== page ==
The brackets and wires of traditional braces are fragile and can break for a number of reasons. Broken wires and brackets can be sharp and uncomfortable, but do not usually constitute an emergency. Reach out to your orthodontist or dentist, who can provide some advice for simple home treatment. This may include tips to manage a broken bracket wire at home.

  • Dry mouth (Xerostomia)

    Over 600 medications, such as diuretics and anti-histamines, nutritional deficiencies, and natural hormonal changes can cause dry mouth. Keep your mouth moist by drinking plenty of water and chewing on sugarless gum. Using a saliva substitute can also combat dryness and help keep your mouth healthy.

  • Mouth irritation

    Drinking an excessive amount of acidic beverages, such as carbonated beverages like soda, over-brushing your tongue, and overusing your mouthwash can irritate mouth tissues. Try drinking fewer acidic drinks. Talk to your dentist about your oral hygiene habits and how to minimise irritations in your mouth.

  • Bleeding gums

    Your daily oral hygiene routine should include twice-daily brushing and once-daily flossing. If your gums bleed while you are flossing, this could be a sign of inflammation and gum problems or periodontal disease. It may help to use a rinse to reduce germs or rinse with warm salt water if your gums are sore. If you have pain or the bleeding continues, please contact your dentist.

  • Gingivitis

    Bleeding gums is a key sign of gum problems. The good news is that gum problems are usually reversible with a good oral hygiene routine. Treating gingivitis (an early stage of gum disease) is as easy as one-two-three: brushing, flossing and professional check-ups and cleanings. Using mouthwash in addition to proper brushing and flossing habits can also be effective at reducing gum problems. Follow up with your dentist for further information or concerns about gum problems when you’re able to resume with regular check-up visits and cleanings.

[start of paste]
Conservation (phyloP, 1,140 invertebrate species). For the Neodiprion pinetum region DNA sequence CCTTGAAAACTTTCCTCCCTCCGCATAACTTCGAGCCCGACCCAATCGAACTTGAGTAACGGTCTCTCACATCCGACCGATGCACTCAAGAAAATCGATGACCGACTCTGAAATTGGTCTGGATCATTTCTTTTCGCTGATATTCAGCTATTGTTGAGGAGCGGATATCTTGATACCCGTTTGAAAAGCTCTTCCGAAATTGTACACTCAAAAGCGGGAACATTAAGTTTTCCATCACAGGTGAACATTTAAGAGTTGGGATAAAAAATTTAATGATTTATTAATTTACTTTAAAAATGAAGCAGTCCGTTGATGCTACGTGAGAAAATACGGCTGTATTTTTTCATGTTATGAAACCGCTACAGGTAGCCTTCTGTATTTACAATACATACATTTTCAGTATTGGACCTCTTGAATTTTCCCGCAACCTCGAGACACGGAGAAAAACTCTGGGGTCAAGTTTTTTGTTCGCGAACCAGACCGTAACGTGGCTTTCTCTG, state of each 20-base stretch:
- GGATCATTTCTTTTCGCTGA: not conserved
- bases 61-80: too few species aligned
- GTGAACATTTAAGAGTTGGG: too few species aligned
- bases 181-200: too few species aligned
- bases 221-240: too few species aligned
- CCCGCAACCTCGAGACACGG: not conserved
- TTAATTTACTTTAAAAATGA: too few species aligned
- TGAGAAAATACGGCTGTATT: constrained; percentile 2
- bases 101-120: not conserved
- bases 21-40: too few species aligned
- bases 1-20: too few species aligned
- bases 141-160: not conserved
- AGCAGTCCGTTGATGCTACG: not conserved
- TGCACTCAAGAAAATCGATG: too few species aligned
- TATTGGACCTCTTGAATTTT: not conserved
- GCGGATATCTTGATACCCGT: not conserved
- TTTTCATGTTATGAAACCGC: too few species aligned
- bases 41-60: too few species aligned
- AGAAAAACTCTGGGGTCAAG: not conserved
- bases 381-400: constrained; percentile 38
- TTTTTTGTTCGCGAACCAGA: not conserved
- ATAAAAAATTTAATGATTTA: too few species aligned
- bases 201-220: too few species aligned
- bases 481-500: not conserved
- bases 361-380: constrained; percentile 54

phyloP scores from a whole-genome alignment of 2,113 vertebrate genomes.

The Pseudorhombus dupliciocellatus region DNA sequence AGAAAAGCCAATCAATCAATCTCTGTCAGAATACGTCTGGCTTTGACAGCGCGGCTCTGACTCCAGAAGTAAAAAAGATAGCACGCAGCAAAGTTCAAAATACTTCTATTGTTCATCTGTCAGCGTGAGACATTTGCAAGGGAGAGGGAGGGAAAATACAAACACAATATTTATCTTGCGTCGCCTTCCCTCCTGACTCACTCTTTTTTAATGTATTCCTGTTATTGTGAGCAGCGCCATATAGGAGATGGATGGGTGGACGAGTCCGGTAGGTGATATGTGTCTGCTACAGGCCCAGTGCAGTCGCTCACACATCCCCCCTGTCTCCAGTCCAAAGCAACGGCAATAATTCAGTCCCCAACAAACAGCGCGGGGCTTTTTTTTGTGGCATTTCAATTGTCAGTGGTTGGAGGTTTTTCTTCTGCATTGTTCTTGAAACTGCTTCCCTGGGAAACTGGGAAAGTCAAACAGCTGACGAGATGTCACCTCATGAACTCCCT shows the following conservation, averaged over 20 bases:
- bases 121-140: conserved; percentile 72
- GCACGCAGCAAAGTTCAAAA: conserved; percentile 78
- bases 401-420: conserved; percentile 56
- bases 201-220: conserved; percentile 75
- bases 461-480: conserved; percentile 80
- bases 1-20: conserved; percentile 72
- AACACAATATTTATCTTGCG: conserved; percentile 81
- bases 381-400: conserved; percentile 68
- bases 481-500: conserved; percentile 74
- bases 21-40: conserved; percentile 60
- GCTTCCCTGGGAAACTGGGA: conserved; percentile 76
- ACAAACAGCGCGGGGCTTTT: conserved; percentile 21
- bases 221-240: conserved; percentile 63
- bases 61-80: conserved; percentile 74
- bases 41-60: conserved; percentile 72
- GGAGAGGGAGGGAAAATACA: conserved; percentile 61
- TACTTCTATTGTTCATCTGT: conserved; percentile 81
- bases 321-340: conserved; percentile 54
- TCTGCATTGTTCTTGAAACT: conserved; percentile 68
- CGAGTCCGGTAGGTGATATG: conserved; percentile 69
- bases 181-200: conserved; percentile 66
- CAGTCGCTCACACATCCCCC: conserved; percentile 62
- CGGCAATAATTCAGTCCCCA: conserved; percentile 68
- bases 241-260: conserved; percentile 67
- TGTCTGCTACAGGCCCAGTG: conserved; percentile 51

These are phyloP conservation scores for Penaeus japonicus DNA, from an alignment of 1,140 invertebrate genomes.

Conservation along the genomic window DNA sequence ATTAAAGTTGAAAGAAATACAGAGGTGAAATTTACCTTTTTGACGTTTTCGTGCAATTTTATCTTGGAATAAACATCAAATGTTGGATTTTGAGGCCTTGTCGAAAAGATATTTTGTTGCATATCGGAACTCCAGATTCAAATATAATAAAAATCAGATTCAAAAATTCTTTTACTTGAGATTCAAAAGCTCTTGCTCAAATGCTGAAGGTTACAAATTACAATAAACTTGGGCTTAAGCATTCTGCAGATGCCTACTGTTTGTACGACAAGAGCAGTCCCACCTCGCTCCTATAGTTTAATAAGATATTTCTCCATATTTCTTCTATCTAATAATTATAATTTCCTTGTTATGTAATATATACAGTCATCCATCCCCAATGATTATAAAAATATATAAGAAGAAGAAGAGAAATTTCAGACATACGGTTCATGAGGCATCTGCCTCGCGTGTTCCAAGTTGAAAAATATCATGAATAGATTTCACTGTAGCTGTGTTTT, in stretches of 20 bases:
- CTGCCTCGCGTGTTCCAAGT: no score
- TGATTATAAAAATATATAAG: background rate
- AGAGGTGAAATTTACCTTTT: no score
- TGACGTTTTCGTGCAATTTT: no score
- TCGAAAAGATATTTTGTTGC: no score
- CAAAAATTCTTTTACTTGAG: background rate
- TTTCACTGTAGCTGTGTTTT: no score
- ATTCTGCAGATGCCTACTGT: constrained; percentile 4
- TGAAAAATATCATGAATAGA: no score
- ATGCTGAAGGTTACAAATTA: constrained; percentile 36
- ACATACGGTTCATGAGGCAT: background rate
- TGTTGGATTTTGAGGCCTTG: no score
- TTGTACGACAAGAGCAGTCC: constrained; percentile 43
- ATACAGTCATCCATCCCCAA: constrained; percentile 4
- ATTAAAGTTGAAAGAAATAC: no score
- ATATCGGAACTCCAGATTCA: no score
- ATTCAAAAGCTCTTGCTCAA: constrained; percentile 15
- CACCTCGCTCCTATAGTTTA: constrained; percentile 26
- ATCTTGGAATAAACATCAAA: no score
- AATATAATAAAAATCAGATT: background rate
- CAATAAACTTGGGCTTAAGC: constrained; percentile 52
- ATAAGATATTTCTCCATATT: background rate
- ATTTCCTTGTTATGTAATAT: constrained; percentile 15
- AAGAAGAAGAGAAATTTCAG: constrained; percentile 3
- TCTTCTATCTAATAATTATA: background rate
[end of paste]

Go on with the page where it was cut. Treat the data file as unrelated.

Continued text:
• Plaque build-up

    Plaque is a layer of germs that occurs in the mouth and sticks to the teeth. Some types of plaque can cause tooth cavities, while others cause gum problems. To keep plaque from building up, make sure you floss regularly to remove germs and food particles from between your teeth. Mouthwash can also be effective at reducing plaque build-up. Brush your teeth twice a day for 2 minutes with a fluoride toothpaste, and don’t forget to brush your tongue!

    If you’re worried about plaque build-up, but unable to visit your dentist, there are tablets or stains you can purchase to show where plaque is on your teeth and gums so you can make sure your removal techniques are working.

What constitutes a dental emergency?

According to the ADA, a dental emergency is one that is potentially life-threatening and requires immediate treatment for:

  • Uncontrolled bleeding
  • Germ infection that could compromise the patient’s airway
  • Trauma involving facial bones, potentially compromising the patient’s airway

"Urgent dental care" refers to those conditions that require immediate attention to relieve pain or risk of infection. The ADA recommends that dentists should use their professional judgment in determining a patient’s need for urgent or emergency care.

We understand that different government and local responses to the ongoing COVID-19 pandemic can make people unsure of what qualifies as urgent dental care or a dental emergency. Here are some instances where you should contact your dentist immediately:

  • If a large piece of the tooth, or the total tooth is missing
  • If nerve damage is apparent, such as feeling of numbness
  • If you are showing signs of an abscess or infection (pain, swelling, hot to touch and redness)
  • If you suspect that you or someone else has a broken jaw
  • If you've had a recent root canal and are worried about the level of pain.

We hope these tips are helpful, so you can take the best care of yourself and each other.